A few days before playing Matt, I was at the Borgata Casino in Atlantic City playing in a No Limit Hold Em poker tournament. This is a fitting article to talk about poker since pokerstars is the official USCL sponsor. Still, I'm not sure how many CLO readers play poker, so I'm going to explain this in a basic way, and you can go to my personal blog if you want the details. About 45 minutes into a tournament, I had increased the number of chips I started with by about 20%. So I was pretty happy, chit-chatting about the difference between cheating in chess and in poker, and the Sopranos (the actor who played AJ was in the tournament!!)  when I woke up with a pair of kings, the second best hand in poker. A dude who was involved in many big pots, and played almost half of the hands so far, raised in early position. I re-raised him a normal amount- I didn't want to entice him too easily but I also didn't feel the need to scare him away. We built a large pot, and the board got scarier and scarier reading 66978 with three spades. I folded to a big bet after the 8 of spades, the last card aka river. I was sure that he could easily have some random cards that would give him a straight, a flush or at least trips.  After I folded, he turned over gleefully ACE KING OF HEARTS, good for absolutely nothing. 

 No way I was going to suffer two stone-cold bluffs in one week. During the game I was alreading imagining the horror of plugging the position after Bb4 into Fritz and discovering I was totally winning. So I had to take  the exchange.

I often warn my students about analyzing too deep without examining candidate moves at every step (missing the thicket for the long branch), but clearly I'm not immune to this error....

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Position after 17...cxb4


I played 18.Nxd8 quickly, based on previous analysis, but 18.e5! was far better because now Nd5 loses to Qh7 when Qh8 is a mate threat thanks to the knight on c6! The game continued 18.Nxd8? Rxd8 when 19.e5 is no longer strong due to Nd5 Qh7 and not only do I have no threat but my own king is in deep trouble.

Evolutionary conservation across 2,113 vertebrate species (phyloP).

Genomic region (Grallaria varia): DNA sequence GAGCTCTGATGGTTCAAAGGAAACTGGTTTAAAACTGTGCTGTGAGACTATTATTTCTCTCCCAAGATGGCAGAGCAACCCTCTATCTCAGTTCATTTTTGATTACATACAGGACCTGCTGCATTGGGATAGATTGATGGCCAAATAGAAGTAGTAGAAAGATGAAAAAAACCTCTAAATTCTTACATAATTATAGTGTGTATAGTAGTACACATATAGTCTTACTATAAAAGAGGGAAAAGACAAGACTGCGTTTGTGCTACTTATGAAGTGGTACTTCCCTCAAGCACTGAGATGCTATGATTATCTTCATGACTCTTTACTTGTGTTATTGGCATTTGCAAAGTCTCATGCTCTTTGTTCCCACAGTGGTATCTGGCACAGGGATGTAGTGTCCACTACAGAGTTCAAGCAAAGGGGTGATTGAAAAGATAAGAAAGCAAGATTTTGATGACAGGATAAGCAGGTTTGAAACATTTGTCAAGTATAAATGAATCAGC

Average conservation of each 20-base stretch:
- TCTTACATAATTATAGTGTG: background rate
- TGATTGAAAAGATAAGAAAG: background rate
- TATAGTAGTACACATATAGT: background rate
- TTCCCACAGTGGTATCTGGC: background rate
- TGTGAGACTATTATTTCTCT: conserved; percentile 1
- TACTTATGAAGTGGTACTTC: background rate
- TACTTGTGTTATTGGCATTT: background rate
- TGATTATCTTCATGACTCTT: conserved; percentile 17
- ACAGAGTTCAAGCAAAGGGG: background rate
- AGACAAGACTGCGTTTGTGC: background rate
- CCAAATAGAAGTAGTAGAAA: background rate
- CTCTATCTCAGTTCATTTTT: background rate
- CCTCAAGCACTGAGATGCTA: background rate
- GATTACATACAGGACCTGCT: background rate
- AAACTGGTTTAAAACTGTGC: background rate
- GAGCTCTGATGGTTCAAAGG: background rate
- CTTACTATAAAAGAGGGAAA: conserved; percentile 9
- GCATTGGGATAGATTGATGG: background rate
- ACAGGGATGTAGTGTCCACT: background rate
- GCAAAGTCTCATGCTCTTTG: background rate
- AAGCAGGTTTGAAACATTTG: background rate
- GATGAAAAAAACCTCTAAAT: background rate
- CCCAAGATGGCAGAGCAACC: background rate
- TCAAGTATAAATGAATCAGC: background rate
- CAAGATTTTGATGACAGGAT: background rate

After my mistake, I had to switch to defense and Matt had many tempting choices. I was sure I was in trouble, but somehow I managed to avoid mate, coordinate my pieces and regain the initiative. I entered this position, both of us with very little time on the clock:

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Position after 28...Qc6


29.Rxg7 leads only to a draw so I had to try 29.Qxh7 Qxc4+ 30.Ke1 (hoping he'd play Qb4+?? in his time pressure which loses instantly to Rd2) Rd7 31.Qh8 Qg8 32. Qxg8 Kxg8. Still in mutual time pressure, I threw away my winning chances in that endgame in just a few moves. We agreed to a draw just after Kudrin resigned.

So calling his bluff didn't win the game for me but my instincts were right because 18.e5! was super strong. I would have had a better chance of finding it if I hadn't wasted so much time convincing myself to play Nxc6 and Nd5 in the first place. Bobby Fischer once said something about how you should always take a pawn when you can't figure out why it loses. (Why is game 1 of the Fischer-Spassky the first thing that comes to my mind?) I also recommend calling bluffs cause there's nothing better than catching one red-handed. I like to relive that moment in the Borgata but this time I turn over my kings, scoop the pot and leave the kid in the oversized football jersey gasping for tournament life. And then three days later, I instantly see e5! Unbluffable Jennifer, an autumn resolution.